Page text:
The CP orientation tonight in the dining room of the Roma was a wonderful event, the room packed with close to 80 people, counting delegates, organizers, and a couple of young Egyptian journalists along for the ride: one male, one female). We started with brief introductions, and i can’t express adequately how inspiring and joyful it was to begin to get to know my fellow travelers. One gal, a second-generation Lebanese American, talked about how emotional it was for her to be going to Gaza, and to see so many of our non-Arab new friends making the same trip, for many of the same reasons. She sat next to a Jewish-American gal who’d grown up in a mostly Zionist household. Another Jewish American guy i walked out with this evening told me of growing up in a similar environment, and of leaving five months of community activism in the West Bank after Operation Cast Lead. i introduced myself to an older gentleman who was ahead of me on the stairs going down to the street, and hadn’t realized until a few minutes that yes, he’s that Norman Finkelstein: author of, among other books A Farewell to Israel: The coming breakup of American Zionism.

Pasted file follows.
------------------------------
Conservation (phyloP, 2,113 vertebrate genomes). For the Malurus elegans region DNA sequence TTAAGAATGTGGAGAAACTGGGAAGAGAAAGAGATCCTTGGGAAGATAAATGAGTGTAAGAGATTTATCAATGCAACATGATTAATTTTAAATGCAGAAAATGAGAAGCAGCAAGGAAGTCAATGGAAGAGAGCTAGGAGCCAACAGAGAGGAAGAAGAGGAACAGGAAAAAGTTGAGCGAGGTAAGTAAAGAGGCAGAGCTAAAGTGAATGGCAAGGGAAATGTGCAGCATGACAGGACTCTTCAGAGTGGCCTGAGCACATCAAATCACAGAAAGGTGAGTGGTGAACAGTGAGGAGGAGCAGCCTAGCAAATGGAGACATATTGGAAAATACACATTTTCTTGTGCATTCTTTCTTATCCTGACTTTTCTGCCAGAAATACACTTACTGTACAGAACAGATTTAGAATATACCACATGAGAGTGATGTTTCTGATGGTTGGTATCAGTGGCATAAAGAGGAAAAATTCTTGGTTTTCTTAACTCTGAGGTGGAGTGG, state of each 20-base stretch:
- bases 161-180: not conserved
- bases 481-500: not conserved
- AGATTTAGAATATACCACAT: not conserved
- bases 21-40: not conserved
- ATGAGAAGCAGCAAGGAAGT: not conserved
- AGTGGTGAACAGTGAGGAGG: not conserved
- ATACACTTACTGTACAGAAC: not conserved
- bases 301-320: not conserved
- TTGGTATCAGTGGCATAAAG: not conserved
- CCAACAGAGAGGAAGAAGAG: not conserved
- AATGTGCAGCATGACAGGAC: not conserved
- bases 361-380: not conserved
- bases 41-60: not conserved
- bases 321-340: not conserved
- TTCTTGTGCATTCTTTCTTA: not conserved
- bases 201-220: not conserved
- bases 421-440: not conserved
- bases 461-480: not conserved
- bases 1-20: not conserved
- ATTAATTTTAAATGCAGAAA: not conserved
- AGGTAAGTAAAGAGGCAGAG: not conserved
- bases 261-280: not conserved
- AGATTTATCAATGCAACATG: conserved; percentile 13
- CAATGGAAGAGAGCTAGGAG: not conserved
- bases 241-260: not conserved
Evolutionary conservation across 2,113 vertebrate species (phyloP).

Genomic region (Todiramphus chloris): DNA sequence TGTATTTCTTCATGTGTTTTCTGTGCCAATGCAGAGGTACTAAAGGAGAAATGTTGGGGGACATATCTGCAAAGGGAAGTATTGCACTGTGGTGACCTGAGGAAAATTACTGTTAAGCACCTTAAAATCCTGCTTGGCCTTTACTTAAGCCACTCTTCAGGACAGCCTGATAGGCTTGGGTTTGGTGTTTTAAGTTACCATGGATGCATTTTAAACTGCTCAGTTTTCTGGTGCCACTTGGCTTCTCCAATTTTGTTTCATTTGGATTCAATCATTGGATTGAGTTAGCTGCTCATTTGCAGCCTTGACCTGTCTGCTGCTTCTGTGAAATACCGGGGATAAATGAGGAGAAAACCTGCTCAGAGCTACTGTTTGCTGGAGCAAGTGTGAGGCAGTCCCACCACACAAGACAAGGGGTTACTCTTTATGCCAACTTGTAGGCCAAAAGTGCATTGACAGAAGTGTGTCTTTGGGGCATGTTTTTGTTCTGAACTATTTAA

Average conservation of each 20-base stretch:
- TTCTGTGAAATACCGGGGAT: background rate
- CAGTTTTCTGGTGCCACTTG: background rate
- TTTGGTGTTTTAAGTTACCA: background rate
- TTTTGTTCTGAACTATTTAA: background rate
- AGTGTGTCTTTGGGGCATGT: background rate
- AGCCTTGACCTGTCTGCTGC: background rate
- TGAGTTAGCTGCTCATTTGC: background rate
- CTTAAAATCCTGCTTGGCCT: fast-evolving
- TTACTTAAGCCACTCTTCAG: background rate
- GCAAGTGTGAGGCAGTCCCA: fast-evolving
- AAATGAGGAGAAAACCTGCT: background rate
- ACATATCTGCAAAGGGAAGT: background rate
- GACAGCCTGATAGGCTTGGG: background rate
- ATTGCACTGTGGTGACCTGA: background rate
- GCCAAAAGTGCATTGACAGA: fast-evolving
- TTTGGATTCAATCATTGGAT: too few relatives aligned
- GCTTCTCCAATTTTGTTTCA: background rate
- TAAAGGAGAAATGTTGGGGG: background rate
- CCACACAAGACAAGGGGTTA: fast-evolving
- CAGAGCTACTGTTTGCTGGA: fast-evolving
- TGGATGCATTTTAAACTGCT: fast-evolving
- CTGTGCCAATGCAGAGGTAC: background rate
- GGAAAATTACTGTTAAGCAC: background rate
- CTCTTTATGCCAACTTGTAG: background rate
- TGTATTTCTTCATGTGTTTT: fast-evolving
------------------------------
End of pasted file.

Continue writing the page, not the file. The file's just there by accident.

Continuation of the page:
Imagine the reactions among this motley crew when we finished introducing ourselves, and Medea said, If you’d asked me two days ago if we were going to get through Gaza, I’d have said probably not. But now, thanks to your efforts — writing and phoning our members of Congress asking them to exert whatever influence they could bring to bear on the Egyptian government, getting our stories published in our local media before leaving, etc. — I am now happy to report that we are almost certainly going to get through! [Loud, extended applause.]